Rupert Murdoch admitted on Thursday there was a "cover-up" over phone hacking at Britain's News of the World tabloid but insisted he and other executives at his media empire were kept in the dark.
In his second day as star witness at a press ethics inquiry in London, the News Corp. boss said he had "failed" by not sooner ordering an internal investigation into the scale of wrongdoing at the paper.
"There's no question in my mind that, maybe even the editor but certainly beyond that, someone took charge of a cover-up which we were victim to, and I regret that," the 81-year-old told the Leveson Inquiry.
"I think the senior executives were all... misinformed and shielded from anything that was going on there. And I do blame one or two people for that, whom perhaps I shouldn't name because for all I know they may be arrested yet."
The News of the World's royal editor and a private investigator were jailed in 2007 for phone hacking but the industrial level of the practice at the paper did not emerge until a new police probe was launched in January 2011.
Pressed by the judge leading the inquiry, Brian Leveson, about why he did not take further action over allegations against one of his biggest-selling newspapers, Murdoch added: "I also have to say that I failed."
"It's going to be a blot on my reputation for the rest of my life," he said.
The scandal fully erupted in July last year when it emerged the News of the World had accessed the mobile phone voicemail messages of Milly Dowler, a murdered British schoolgirl, sparking public outrage.
Murdoch shut the Sunday tabloid when advertisers boycotted it and Prime Minister David Cameron set up the Leveson Inquiry to probe the ethics of the press and its relations with politicians and police.
Asked why he closed it so suddenly, Murdoch replied: "I panicked. But I am glad I did". He said he should have closed it "years ago" and replaced it with a Sunday version of the Sun daily tabloid, as he did this year.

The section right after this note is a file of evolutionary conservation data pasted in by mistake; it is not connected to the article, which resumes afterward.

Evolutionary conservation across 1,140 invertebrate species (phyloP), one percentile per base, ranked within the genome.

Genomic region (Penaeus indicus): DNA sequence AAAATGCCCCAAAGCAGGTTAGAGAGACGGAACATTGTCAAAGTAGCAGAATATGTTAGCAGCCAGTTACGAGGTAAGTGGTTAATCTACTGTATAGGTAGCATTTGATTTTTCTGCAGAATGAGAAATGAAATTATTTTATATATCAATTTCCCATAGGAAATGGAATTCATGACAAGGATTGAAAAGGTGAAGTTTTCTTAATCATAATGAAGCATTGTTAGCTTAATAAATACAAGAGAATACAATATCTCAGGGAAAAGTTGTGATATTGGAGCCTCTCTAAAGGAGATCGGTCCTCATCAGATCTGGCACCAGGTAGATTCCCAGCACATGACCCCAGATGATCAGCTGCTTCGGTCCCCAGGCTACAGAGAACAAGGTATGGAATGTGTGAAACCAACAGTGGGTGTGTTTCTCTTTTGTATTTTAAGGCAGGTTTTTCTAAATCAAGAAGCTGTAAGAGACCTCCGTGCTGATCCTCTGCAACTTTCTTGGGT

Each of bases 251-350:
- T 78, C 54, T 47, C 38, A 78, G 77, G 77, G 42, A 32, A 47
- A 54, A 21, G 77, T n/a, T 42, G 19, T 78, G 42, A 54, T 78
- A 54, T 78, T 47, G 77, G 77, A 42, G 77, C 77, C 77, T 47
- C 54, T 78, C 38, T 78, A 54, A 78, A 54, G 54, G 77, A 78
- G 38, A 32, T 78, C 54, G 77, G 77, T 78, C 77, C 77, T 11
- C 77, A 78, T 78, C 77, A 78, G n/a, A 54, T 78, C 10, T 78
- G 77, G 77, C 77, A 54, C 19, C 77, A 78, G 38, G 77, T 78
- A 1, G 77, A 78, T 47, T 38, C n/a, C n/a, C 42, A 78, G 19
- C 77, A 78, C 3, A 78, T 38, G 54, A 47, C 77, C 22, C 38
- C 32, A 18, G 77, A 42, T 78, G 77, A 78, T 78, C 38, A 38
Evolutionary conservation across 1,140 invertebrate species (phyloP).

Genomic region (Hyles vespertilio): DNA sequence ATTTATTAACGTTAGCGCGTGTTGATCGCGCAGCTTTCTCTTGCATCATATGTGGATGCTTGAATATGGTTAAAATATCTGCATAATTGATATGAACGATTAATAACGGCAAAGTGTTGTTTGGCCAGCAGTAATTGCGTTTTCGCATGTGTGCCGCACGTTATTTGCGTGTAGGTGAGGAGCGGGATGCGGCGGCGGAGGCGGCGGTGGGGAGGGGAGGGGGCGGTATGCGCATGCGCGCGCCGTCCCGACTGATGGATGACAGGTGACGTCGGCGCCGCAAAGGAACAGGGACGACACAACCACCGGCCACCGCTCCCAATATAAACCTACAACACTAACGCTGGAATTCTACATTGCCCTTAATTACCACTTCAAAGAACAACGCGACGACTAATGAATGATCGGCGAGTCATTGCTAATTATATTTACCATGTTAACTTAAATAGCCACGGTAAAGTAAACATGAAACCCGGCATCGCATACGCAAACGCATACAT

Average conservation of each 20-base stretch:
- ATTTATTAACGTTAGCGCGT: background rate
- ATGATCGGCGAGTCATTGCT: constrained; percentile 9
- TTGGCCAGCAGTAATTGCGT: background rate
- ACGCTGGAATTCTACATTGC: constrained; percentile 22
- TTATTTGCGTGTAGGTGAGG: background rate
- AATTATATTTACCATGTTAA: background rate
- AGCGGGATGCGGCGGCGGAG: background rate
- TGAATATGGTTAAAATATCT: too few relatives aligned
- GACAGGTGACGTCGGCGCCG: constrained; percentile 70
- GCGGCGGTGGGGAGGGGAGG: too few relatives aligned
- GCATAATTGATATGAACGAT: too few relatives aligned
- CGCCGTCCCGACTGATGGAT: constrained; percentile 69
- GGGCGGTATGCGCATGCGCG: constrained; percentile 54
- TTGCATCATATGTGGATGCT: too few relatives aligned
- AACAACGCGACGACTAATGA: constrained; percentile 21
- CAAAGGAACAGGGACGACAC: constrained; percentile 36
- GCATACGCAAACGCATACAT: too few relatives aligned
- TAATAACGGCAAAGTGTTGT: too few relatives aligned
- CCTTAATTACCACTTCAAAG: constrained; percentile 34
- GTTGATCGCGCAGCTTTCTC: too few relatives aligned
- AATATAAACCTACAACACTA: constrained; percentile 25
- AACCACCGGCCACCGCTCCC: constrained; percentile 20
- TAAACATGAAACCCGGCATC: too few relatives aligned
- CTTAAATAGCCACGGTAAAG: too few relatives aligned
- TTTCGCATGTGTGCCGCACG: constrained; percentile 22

When pressed where the cover-up originated, the Australian-born tycoon said it was "from within the News of the World."
"There were one or two very strong characters there who I think had been there many, many, many years and were friends of the journalists," he said.
"The person I'm thinking of was a friend of the journalists, a drinking pal and a clever lawyer... this person forbade people to go and report to Mrs Brooks or to James."
Former News of the World editor Rebekah Brooks resigned as chief executive of Murdoch's British newspaper wing when the hacking scandal erupted in July last year, while Murdoch's son James resigned as its chairman in February.
Murdoch said he had since spent heavily on a clean-up at New York-based News Corp. which involved trawling through 300 million emails, of which two million received closer scrutiny.
He insisted the firm had also looked at Murdoch's US and Australian newspapers and found no evidence of wrongdoing.
Murdoch further denied that he had ever discussed News Corp.'s bid for full control of British satellite broadcaster BSkyB with British culture minister Jeremy Hunt.
Hunt's special adviser, Adam Smith, resigned on Wednesday over claims that he leaked details to a News Corp. lobbyist about the government's view of its takeover attempt.
Murdoch abandoned the BSkyB bid when the hacking scandal blew up.
In the first day of his long-awaited testimony on Wednesday, Murdoch denied that he had exerted a decades-long stranglehold over British politics, saying: "I've never asked a prime minister for anything."
He also denied discussing the controversial BSkyB deal with Cameron.
Murdoch still owns The Sun -- Britain's biggest-selling newspaper -- The Times and Sunday Times in Britain and the Wall Street Journal and New York Post in the United States.
News Corp. has paid out millions of pounds in compensation to hacking victims and more than 40 people have been arrested over hacking and alleged bribery of public officials by staff at the News of the World and The Sun.© ANP/AFP